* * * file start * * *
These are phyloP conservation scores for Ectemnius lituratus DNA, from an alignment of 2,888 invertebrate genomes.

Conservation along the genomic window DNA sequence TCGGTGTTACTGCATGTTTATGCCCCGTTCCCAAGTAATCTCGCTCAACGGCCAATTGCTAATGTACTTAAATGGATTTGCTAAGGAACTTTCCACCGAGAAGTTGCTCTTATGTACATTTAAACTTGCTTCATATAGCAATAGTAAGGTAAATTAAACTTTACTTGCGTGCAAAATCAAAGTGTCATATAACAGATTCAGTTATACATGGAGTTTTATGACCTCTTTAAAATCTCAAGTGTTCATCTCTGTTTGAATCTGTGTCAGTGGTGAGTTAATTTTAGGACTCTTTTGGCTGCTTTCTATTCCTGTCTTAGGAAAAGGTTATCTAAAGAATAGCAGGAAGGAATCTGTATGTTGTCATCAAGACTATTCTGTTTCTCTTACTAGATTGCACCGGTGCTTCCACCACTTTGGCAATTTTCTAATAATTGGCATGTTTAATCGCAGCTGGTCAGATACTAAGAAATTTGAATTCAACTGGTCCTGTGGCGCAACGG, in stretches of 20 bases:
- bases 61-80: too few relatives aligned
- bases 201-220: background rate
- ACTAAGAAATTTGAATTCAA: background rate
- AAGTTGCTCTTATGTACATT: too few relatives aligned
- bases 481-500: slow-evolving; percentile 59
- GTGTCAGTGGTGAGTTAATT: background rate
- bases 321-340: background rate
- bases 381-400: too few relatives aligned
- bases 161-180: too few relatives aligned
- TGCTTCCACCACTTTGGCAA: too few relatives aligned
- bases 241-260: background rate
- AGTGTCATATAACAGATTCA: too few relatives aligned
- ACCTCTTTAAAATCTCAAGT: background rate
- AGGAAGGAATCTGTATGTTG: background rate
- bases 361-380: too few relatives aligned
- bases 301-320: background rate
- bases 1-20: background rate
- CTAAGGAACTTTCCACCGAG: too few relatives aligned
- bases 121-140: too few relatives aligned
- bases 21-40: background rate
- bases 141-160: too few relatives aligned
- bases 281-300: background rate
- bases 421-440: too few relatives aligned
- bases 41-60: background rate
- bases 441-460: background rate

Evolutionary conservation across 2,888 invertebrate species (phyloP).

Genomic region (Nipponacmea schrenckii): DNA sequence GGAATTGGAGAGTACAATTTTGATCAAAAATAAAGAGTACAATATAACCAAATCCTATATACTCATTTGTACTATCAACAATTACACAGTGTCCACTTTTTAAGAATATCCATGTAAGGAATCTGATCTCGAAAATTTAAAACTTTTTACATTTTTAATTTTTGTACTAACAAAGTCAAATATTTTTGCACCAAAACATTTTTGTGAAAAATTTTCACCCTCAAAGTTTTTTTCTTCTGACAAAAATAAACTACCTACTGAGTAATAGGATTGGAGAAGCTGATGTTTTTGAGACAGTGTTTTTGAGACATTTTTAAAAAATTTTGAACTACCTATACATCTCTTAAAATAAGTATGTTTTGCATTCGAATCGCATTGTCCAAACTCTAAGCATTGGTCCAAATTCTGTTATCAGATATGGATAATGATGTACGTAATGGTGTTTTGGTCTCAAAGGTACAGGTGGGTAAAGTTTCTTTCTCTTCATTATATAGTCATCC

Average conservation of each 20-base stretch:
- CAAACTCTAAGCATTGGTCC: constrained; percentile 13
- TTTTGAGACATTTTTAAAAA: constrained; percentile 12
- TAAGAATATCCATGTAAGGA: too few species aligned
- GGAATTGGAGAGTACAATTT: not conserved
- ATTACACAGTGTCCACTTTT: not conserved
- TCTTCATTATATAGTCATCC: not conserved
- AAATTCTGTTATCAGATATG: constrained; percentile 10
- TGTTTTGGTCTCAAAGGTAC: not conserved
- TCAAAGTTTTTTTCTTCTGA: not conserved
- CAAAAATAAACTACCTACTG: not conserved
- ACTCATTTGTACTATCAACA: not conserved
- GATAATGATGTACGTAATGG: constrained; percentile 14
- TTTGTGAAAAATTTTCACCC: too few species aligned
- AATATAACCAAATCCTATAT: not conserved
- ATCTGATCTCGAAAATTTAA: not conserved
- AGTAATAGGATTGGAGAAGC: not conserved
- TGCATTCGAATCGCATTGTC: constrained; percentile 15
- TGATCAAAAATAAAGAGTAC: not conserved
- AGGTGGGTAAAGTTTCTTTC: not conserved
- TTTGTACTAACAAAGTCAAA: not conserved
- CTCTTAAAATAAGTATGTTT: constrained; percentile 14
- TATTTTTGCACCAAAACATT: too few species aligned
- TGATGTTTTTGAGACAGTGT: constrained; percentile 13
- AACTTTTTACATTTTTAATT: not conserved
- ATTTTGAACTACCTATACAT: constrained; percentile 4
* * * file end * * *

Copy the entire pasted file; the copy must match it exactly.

These are phyloP conservation scores for Ectemnius lituratus DNA, from an alignment of 2,888 invertebrate genomes.

Conservation along the genomic window DNA sequence TCGGTGTTACTGCATGTTTATGCCCCGTTCCCAAGTAATCTCGCTCAACGGCCAATTGCTAATGTACTTAAATGGATTTGCTAAGGAACTTTCCACCGAGAAGTTGCTCTTATGTACATTTAAACTTGCTTCATATAGCAATAGTAAGGTAAATTAAACTTTACTTGCGTGCAAAATCAAAGTGTCATATAACAGATTCAGTTATACATGGAGTTTTATGACCTCTTTAAAATCTCAAGTGTTCATCTCTGTTTGAATCTGTGTCAGTGGTGAGTTAATTTTAGGACTCTTTTGGCTGCTTTCTATTCCTGTCTTAGGAAAAGGTTATCTAAAGAATAGCAGGAAGGAATCTGTATGTTGTCATCAAGACTATTCTGTTTCTCTTACTAGATTGCACCGGTGCTTCCACCACTTTGGCAATTTTCTAATAATTGGCATGTTTAATCGCAGCTGGTCAGATACTAAGAAATTTGAATTCAACTGGTCCTGTGGCGCAACGG, in stretches of 20 bases:
- bases 61-80: too few relatives aligned
- bases 201-220: background rate
- ACTAAGAAATTTGAATTCAA: background rate
- AAGTTGCTCTTATGTACATT: too few relatives aligned
- bases 481-500: slow-evolving; percentile 59
- GTGTCAGTGGTGAGTTAATT: background rate
- bases 321-340: background rate
- bases 381-400: too few relatives aligned
- bases 161-180: too few relatives aligned
- TGCTTCCACCACTTTGGCAA: too few relatives aligned
- bases 241-260: background rate
- AGTGTCATATAACAGATTCA: too few relatives aligned
- ACCTCTTTAAAATCTCAAGT: background rate
- AGGAAGGAATCTGTATGTTG: background rate
- bases 361-380: too few relatives aligned
- bases 301-320: background rate
- bases 1-20: background rate
- CTAAGGAACTTTCCACCGAG: too few relatives aligned
- bases 121-140: too few relatives aligned
- bases 21-40: background rate
- bases 141-160: too few relatives aligned
- bases 281-300: background rate
- bases 421-440: too few relatives aligned
- bases 41-60: background rate
- bases 441-460: background rate

Evolutionary conservation across 2,888 invertebrate species (phyloP).

Genomic region (Nipponacmea schrenckii): DNA sequence GGAATTGGAGAGTACAATTTTGATCAAAAATAAAGAGTACAATATAACCAAATCCTATATACTCATTTGTACTATCAACAATTACACAGTGTCCACTTTTTAAGAATATCCATGTAAGGAATCTGATCTCGAAAATTTAAAACTTTTTACATTTTTAATTTTTGTACTAACAAAGTCAAATATTTTTGCACCAAAACATTTTTGTGAAAAATTTTCACCCTCAAAGTTTTTTTCTTCTGACAAAAATAAACTACCTACTGAGTAATAGGATTGGAGAAGCTGATGTTTTTGAGACAGTGTTTTTGAGACATTTTTAAAAAATTTTGAACTACCTATACATCTCTTAAAATAAGTATGTTTTGCATTCGAATCGCATTGTCCAAACTCTAAGCATTGGTCCAAATTCTGTTATCAGATATGGATAATGATGTACGTAATGGTGTTTTGGTCTCAAAGGTACAGGTGGGTAAAGTTTCTTTCTCTTCATTATATAGTCATCC

Average conservation of each 20-base stretch:
- CAAACTCTAAGCATTGGTCC: constrained; percentile 13
- TTTTGAGACATTTTTAAAAA: constrained; percentile 12
- TAAGAATATCCATGTAAGGA: too few species aligned
- GGAATTGGAGAGTACAATTT: not conserved
- ATTACACAGTGTCCACTTTT: not conserved
- TCTTCATTATATAGTCATCC: not conserved
- AAATTCTGTTATCAGATATG: constrained; percentile 10
- TGTTTTGGTCTCAAAGGTAC: not conserved
- TCAAAGTTTTTTTCTTCTGA: not conserved
- CAAAAATAAACTACCTACTG: not conserved
- ACTCATTTGTACTATCAACA: not conserved
- GATAATGATGTACGTAATGG: constrained; percentile 14
- TTTGTGAAAAATTTTCACCC: too few species aligned
- AATATAACCAAATCCTATAT: not conserved
- ATCTGATCTCGAAAATTTAA: not conserved
- AGTAATAGGATTGGAGAAGC: not conserved
- TGCATTCGAATCGCATTGTC: constrained; percentile 15
- TGATCAAAAATAAAGAGTAC: not conserved
- AGGTGGGTAAAGTTTCTTTC: not conserved
- TTTGTACTAACAAAGTCAAA: not conserved
- CTCTTAAAATAAGTATGTTT: constrained; percentile 14
- TATTTTTGCACCAAAACATT: too few species aligned
- TGATGTTTTTGAGACAGTGT: constrained; percentile 13
- AACTTTTTACATTTTTAATT: not conserved
- ATTTTGAACTACCTATACAT: constrained; percentile 4